Open auditions will be held on September 15, 7:00 pm and  September 16 at 9:00 pm.
Needed: 10 males (18-80 years old)
10 females (10-80 years old)
Performances: Last 2 weekends of October

More info can be found on the Denair Gaslight Community Conservatory Facebook page.

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Class Act! 10 questions for Zenobia Ochoa


Submitted by Denair Elementary Charter Academy

Name: Zenobia Ochoa

Family: Joseph Allen, Dylan Rasmussen and David Rasmussen

School: Denair Elementary Charter Academy

Subject taught: Kindergarten Dual Immersion

Experience and education: I worked for the Migrant Education Program for 15 years, taught  ESL for the Stanislaus County Office of Education for 12 years, Turlock Junior High for three, and dual immersion in Riverbank and Tracy. I also worked as a counselor assistant for the Modesto High School through Migrant Education. I graduated from Stanislaus State University with a double major in political science and education, and a minor in philosophy. Last, I finished my master’s degree in multilingualism, speak two languages fluently as well as some Russian, Italian and Portuguese.

Why most inspires you about teaching? My students feeling excited about learning and making progress at the end of the year.  That is my inspiration.

What are your biggest challenges as a teacher? My biggest challenge is to teach young students to think and explain every answer in a logical and sensible way. It is important to dig into ideas and add lots of details. Students at a young age have difficulties being rational, but have to be taught to think and have deeper understanding of the subjects. The task is not easy for me or my kids.

What is your favorite teaching tool or activity? Using lots of large dice and household materials that help students make a connection between math and the real world. I try to do activities that are fun and motivating to kids. Learning is a lot more fun when you are experiencing the world of learning, not just sitting through it.

How has Common Core affected your classroom strategy? First, its goal is to prepare students for college or career. Collaboration and teamwork is one of my strategies I use in my classroom.  It teaches students how to be responsible for their learning and the learning of their peers. They learn to share ideas and work together. This prepares them for the future and the global business environment. Continue reading “Class Act! 10 questions for Zenobia Ochoa” »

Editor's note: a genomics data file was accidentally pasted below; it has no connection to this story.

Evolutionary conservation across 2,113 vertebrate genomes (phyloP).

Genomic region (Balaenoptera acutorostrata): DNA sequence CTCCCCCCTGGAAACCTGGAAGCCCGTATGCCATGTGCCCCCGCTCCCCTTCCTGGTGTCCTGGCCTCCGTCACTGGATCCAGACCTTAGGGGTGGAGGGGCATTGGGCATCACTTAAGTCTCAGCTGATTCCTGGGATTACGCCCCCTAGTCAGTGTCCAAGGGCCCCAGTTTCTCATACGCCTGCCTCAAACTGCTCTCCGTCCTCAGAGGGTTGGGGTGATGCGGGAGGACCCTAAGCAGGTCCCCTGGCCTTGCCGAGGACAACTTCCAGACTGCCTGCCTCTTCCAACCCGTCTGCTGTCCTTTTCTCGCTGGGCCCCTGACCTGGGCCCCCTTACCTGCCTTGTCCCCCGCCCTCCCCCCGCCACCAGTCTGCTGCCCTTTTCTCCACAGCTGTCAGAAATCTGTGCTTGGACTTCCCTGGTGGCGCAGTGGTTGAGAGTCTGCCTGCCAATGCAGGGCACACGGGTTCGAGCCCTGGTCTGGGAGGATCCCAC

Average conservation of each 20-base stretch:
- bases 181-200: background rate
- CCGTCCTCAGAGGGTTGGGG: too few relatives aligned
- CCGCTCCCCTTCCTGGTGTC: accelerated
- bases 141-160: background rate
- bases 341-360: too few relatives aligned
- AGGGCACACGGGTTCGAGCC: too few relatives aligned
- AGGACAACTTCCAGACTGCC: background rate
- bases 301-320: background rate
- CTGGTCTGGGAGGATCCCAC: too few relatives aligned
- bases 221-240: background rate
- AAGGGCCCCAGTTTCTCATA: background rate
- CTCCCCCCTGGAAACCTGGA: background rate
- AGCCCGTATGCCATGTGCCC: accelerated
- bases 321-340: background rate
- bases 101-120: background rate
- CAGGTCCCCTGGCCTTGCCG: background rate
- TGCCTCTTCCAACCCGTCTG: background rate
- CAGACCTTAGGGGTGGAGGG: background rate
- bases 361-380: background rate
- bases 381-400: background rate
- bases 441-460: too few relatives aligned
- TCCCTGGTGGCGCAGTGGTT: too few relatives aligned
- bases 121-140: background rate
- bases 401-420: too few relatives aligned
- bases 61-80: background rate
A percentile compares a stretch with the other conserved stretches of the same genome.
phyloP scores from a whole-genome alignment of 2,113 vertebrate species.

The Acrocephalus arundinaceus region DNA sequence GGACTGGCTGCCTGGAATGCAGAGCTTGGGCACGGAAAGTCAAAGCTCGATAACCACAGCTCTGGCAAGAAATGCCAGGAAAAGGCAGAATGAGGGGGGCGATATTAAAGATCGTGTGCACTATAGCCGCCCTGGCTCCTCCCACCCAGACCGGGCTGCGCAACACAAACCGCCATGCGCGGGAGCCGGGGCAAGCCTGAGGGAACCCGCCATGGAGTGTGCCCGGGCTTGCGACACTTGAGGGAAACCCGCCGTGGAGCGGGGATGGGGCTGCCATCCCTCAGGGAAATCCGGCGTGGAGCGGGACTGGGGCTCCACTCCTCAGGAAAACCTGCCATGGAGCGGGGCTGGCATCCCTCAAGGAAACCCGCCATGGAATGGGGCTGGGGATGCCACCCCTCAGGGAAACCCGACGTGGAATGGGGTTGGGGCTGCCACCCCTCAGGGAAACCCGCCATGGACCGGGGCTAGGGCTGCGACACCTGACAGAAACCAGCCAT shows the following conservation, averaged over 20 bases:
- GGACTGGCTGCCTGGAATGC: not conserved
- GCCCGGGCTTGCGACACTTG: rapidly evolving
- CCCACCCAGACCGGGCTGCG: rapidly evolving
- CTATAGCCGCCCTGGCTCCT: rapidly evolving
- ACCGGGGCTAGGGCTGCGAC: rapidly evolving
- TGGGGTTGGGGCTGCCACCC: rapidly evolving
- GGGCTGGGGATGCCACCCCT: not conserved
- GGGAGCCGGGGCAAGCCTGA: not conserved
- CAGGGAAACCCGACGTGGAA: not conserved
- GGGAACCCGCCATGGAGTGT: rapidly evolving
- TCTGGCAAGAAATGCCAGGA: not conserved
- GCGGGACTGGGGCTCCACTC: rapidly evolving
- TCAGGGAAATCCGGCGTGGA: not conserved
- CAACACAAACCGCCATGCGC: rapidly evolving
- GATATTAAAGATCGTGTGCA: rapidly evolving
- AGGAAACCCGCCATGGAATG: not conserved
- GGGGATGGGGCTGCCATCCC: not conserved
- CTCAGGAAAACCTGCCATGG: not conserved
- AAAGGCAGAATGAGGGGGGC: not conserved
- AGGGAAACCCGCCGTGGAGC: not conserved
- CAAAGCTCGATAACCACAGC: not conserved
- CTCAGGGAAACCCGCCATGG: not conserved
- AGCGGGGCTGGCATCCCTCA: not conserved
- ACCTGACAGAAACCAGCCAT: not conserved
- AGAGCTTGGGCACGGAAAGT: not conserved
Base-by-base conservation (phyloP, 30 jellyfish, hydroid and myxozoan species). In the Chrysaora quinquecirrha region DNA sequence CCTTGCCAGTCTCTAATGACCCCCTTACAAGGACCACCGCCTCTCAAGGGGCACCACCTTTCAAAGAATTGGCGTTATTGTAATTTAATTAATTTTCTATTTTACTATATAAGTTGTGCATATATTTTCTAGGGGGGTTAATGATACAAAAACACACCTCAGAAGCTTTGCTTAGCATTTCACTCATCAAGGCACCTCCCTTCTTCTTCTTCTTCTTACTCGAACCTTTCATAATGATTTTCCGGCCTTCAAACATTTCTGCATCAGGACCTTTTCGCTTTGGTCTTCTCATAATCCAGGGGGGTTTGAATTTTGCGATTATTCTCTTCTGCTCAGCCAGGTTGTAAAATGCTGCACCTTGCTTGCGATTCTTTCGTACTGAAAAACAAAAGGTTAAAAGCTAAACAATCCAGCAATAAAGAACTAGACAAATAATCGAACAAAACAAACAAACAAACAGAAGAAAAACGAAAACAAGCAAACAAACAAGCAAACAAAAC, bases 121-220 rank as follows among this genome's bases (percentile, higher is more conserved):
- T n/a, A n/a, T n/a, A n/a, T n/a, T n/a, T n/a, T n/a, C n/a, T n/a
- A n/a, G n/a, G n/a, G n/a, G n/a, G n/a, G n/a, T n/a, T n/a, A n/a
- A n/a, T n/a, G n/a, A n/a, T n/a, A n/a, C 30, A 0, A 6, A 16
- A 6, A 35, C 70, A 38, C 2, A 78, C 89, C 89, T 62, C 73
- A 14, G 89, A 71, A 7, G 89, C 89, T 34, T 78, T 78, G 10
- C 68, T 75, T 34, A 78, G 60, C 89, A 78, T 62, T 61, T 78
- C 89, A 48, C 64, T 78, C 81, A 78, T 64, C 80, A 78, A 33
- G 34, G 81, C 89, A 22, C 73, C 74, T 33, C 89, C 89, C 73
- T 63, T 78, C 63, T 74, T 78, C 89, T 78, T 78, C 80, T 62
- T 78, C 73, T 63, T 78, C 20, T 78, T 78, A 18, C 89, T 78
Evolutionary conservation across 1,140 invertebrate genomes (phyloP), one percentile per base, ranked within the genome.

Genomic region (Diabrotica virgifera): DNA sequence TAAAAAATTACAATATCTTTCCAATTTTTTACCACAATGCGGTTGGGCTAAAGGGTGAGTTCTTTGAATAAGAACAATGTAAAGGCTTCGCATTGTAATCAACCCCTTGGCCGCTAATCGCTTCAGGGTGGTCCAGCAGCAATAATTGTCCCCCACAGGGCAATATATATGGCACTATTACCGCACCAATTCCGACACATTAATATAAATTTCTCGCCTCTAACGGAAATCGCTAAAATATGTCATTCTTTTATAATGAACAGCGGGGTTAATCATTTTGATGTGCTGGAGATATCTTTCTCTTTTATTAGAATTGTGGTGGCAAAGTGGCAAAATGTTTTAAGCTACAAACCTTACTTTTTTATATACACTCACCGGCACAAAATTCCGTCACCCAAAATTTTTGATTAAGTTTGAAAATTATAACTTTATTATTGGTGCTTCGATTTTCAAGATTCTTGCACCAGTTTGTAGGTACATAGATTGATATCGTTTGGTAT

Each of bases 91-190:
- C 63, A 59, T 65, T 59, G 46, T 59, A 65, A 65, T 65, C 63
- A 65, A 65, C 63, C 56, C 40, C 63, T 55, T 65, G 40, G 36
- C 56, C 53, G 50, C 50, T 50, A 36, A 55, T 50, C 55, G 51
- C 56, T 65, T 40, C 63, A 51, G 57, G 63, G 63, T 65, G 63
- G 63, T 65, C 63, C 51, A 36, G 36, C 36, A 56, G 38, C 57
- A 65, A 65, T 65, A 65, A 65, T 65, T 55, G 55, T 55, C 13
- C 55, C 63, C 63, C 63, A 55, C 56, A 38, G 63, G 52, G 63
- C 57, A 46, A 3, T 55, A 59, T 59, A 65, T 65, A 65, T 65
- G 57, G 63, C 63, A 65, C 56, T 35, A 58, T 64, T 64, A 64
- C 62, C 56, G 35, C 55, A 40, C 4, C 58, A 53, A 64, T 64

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Denair Grinds its Way to 26-6 Win Over Brookside

DHS Coyotes Football

Submitted by Denair High School

There’s nothing like giving up a 99-yard touchdown pass to get a defense’s attention. Such was the case in Denair’s 26-6 victory Friday night over Brookside Christian, which shocked the Coyotes with a long throw-and-catch while backed up on its own 1-yard line early in the game.

They were the only points Denair surrendered.

“It was a 20- or 30-yard pass, kind of a jump ball, and their kid came down with it and got loose,” said Denair Coach Anthony Armas. “After that, we really settled down.”

Having scouted Brookside Christian (0-3) on tape, Armas and his staff were prepared for the Knights’ passing attack. Denair (2-1) replaced a lineman with outside linebacker Blake Davis, who helped secure some of the short zones on defense. And despite often rushing just three players, Denair got plenty of pressure on the Brookside quarterback, forcing him into hurried and off-balance throws that led to four interceptions – three by Justin Steeley and another by flu-ridden Chase Pritt.

On offense, the Coyotes relied on a consistent running attack the entire game. Despite being stopped on the 1-yard line on its first drive – the one that preceded the Knights’ long TD pass – Denair dominated up front, consistently opening holes for running backs Brendan Curnow (3 TDs) and Steeley (1 TD).

“We’re grinding (drives) out,” Armas said. “They were stacking the box. We had a couple of issues protection-wise, but we could run the ball when we needed to.”

Denair took the lead for good in the second quarter with a TD run and two-point conversion. The Coyotes expanded on their 8-6 halftime advantage with three more scores, all on the ground.

“They were definitely a first-half team,” Armas said. “They’re kind of in the same boat we are. They only had 19 kids. We figured we’d run the ball and wear them down.

“We ran the ball well, but I still think we’re not where we need to be. We still missed some assignments. Our running backs are running hard, though. The effort is there.”

This week: Denair has a bye, giving the team plenty of time to recover from a mild flu bug that slowed some players last week. The next game is the Southern League opener Sept. 23 at Gustine. Armas and his staff will have a chance to scout Gustine on Friday night at Modesto Christian. “We’ll try to keep the routine pretty much the same this week, but we’ll probably practice in shells (helmets, shoulder pads and shorts) on Monday.”